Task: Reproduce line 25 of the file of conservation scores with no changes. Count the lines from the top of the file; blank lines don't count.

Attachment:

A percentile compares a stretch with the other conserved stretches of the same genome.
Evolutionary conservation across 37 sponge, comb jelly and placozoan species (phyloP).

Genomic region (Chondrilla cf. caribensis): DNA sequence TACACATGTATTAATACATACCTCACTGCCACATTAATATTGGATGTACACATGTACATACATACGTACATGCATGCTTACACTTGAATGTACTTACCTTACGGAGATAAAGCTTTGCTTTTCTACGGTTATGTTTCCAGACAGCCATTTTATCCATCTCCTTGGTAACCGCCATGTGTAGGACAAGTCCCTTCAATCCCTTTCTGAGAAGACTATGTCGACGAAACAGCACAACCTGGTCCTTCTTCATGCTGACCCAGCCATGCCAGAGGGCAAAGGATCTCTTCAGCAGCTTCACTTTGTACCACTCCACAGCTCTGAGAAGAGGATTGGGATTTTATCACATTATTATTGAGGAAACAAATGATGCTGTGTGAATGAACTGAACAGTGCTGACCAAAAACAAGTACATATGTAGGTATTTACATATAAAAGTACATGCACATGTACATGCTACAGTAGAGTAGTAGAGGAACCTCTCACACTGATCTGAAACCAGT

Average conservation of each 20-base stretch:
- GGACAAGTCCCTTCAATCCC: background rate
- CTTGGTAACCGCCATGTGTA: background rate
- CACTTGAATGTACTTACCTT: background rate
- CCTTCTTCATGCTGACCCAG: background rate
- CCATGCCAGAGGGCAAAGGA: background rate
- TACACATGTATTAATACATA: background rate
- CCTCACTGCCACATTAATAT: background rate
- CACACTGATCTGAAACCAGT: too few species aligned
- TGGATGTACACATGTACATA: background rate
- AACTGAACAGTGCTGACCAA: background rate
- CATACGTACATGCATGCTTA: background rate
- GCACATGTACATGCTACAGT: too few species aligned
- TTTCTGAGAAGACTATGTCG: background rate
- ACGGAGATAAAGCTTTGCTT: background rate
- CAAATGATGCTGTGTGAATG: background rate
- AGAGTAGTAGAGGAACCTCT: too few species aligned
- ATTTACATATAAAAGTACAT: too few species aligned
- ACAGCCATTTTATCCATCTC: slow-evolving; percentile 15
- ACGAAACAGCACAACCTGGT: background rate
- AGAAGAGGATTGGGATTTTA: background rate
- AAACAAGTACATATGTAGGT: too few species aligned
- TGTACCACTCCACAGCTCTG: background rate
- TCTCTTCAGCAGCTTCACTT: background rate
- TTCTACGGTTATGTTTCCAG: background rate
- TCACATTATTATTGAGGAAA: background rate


- AAACAAGTACATATGTAGGT: too few species aligned